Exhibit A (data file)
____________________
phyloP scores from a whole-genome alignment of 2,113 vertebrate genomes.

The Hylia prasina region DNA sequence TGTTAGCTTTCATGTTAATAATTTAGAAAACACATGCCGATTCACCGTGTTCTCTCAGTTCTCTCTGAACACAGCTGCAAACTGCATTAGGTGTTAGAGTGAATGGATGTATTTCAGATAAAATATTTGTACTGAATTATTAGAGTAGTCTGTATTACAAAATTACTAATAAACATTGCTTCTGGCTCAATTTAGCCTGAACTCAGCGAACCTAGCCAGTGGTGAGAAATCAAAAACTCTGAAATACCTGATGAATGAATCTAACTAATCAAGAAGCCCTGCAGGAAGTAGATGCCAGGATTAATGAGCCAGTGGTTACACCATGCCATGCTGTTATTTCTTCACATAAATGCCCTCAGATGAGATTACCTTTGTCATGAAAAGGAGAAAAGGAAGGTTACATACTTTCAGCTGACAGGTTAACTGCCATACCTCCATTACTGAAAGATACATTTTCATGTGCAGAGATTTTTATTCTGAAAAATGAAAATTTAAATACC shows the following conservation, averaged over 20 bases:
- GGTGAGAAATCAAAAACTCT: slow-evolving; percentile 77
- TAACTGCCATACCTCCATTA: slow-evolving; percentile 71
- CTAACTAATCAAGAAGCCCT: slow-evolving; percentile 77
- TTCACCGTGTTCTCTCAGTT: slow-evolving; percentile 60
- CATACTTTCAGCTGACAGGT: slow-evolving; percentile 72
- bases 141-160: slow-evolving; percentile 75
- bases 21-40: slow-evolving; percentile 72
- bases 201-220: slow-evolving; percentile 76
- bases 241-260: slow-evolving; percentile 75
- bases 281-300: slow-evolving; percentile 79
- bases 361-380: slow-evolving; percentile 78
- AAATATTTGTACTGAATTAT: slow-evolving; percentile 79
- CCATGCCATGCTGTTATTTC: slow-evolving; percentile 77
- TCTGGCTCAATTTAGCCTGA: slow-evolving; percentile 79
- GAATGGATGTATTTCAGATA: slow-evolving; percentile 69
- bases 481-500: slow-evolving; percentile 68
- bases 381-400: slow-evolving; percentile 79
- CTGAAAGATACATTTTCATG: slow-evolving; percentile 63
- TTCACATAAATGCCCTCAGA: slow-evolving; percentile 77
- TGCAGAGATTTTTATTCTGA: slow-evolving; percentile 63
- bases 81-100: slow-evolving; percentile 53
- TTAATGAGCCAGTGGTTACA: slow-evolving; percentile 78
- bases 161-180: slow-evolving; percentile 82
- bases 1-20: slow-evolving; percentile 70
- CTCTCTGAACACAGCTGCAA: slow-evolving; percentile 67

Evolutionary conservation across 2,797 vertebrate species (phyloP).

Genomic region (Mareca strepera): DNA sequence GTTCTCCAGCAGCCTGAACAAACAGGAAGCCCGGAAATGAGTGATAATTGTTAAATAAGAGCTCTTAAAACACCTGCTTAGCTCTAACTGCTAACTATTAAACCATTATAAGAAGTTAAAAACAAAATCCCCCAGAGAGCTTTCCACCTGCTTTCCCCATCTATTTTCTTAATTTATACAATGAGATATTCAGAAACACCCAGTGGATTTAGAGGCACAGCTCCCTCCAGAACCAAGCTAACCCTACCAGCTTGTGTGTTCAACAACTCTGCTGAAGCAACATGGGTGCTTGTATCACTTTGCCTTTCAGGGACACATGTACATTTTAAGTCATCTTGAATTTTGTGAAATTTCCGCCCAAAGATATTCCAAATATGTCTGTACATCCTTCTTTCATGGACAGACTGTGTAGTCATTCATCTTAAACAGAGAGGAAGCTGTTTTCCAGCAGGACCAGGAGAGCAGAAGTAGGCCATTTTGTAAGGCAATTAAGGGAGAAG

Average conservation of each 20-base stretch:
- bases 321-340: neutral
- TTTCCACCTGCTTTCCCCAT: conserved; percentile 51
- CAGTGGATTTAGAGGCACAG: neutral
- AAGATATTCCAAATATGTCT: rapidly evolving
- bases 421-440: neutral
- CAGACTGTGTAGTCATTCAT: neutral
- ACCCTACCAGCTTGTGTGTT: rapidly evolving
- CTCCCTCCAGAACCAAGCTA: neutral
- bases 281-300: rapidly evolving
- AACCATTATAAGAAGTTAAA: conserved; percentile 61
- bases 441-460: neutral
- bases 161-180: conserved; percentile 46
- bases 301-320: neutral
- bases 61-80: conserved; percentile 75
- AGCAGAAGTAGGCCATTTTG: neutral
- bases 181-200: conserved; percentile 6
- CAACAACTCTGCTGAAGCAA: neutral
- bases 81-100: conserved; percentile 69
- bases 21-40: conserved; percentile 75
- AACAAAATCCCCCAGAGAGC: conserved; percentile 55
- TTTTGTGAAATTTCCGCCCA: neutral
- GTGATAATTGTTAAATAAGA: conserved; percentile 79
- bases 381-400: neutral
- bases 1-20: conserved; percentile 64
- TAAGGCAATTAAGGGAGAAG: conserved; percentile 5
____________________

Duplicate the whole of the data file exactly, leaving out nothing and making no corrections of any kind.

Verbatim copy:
phyloP scores from a whole-genome alignment of 2,113 vertebrate genomes.

The Hylia prasina region DNA sequence TGTTAGCTTTCATGTTAATAATTTAGAAAACACATGCCGATTCACCGTGTTCTCTCAGTTCTCTCTGAACACAGCTGCAAACTGCATTAGGTGTTAGAGTGAATGGATGTATTTCAGATAAAATATTTGTACTGAATTATTAGAGTAGTCTGTATTACAAAATTACTAATAAACATTGCTTCTGGCTCAATTTAGCCTGAACTCAGCGAACCTAGCCAGTGGTGAGAAATCAAAAACTCTGAAATACCTGATGAATGAATCTAACTAATCAAGAAGCCCTGCAGGAAGTAGATGCCAGGATTAATGAGCCAGTGGTTACACCATGCCATGCTGTTATTTCTTCACATAAATGCCCTCAGATGAGATTACCTTTGTCATGAAAAGGAGAAAAGGAAGGTTACATACTTTCAGCTGACAGGTTAACTGCCATACCTCCATTACTGAAAGATACATTTTCATGTGCAGAGATTTTTATTCTGAAAAATGAAAATTTAAATACC shows the following conservation, averaged over 20 bases:
- GGTGAGAAATCAAAAACTCT: slow-evolving; percentile 77
- TAACTGCCATACCTCCATTA: slow-evolving; percentile 71
- CTAACTAATCAAGAAGCCCT: slow-evolving; percentile 77
- TTCACCGTGTTCTCTCAGTT: slow-evolving; percentile 60
- CATACTTTCAGCTGACAGGT: slow-evolving; percentile 72
- bases 141-160: slow-evolving; percentile 75
- bases 21-40: slow-evolving; percentile 72
- bases 201-220: slow-evolving; percentile 76
- bases 241-260: slow-evolving; percentile 75
- bases 281-300: slow-evolving; percentile 79
- bases 361-380: slow-evolving; percentile 78
- AAATATTTGTACTGAATTAT: slow-evolving; percentile 79
- CCATGCCATGCTGTTATTTC: slow-evolving; percentile 77
- TCTGGCTCAATTTAGCCTGA: slow-evolving; percentile 79
- GAATGGATGTATTTCAGATA: slow-evolving; percentile 69
- bases 481-500: slow-evolving; percentile 68
- bases 381-400: slow-evolving; percentile 79
- CTGAAAGATACATTTTCATG: slow-evolving; percentile 63
- TTCACATAAATGCCCTCAGA: slow-evolving; percentile 77
- TGCAGAGATTTTTATTCTGA: slow-evolving; percentile 63
- bases 81-100: slow-evolving; percentile 53
- TTAATGAGCCAGTGGTTACA: slow-evolving; percentile 78
- bases 161-180: slow-evolving; percentile 82
- bases 1-20: slow-evolving; percentile 70
- CTCTCTGAACACAGCTGCAA: slow-evolving; percentile 67

Evolutionary conservation across 2,797 vertebrate species (phyloP).

Genomic region (Mareca strepera): DNA sequence GTTCTCCAGCAGCCTGAACAAACAGGAAGCCCGGAAATGAGTGATAATTGTTAAATAAGAGCTCTTAAAACACCTGCTTAGCTCTAACTGCTAACTATTAAACCATTATAAGAAGTTAAAAACAAAATCCCCCAGAGAGCTTTCCACCTGCTTTCCCCATCTATTTTCTTAATTTATACAATGAGATATTCAGAAACACCCAGTGGATTTAGAGGCACAGCTCCCTCCAGAACCAAGCTAACCCTACCAGCTTGTGTGTTCAACAACTCTGCTGAAGCAACATGGGTGCTTGTATCACTTTGCCTTTCAGGGACACATGTACATTTTAAGTCATCTTGAATTTTGTGAAATTTCCGCCCAAAGATATTCCAAATATGTCTGTACATCCTTCTTTCATGGACAGACTGTGTAGTCATTCATCTTAAACAGAGAGGAAGCTGTTTTCCAGCAGGACCAGGAGAGCAGAAGTAGGCCATTTTGTAAGGCAATTAAGGGAGAAG

Average conservation of each 20-base stretch:
- bases 321-340: neutral
- TTTCCACCTGCTTTCCCCAT: conserved; percentile 51
- CAGTGGATTTAGAGGCACAG: neutral
- AAGATATTCCAAATATGTCT: rapidly evolving
- bases 421-440: neutral
- CAGACTGTGTAGTCATTCAT: neutral
- ACCCTACCAGCTTGTGTGTT: rapidly evolving
- CTCCCTCCAGAACCAAGCTA: neutral
- bases 281-300: rapidly evolving
- AACCATTATAAGAAGTTAAA: conserved; percentile 61
- bases 441-460: neutral
- bases 161-180: conserved; percentile 46
- bases 301-320: neutral
- bases 61-80: conserved; percentile 75
- AGCAGAAGTAGGCCATTTTG: neutral
- bases 181-200: conserved; percentile 6
- CAACAACTCTGCTGAAGCAA: neutral
- bases 81-100: conserved; percentile 69
- bases 21-40: conserved; percentile 75
- AACAAAATCCCCCAGAGAGC: conserved; percentile 55
- TTTTGTGAAATTTCCGCCCA: neutral
- GTGATAATTGTTAAATAAGA: conserved; percentile 79
- bases 381-400: neutral
- bases 1-20: conserved; percentile 64
- TAAGGCAATTAAGGGAGAAG: conserved; percentile 5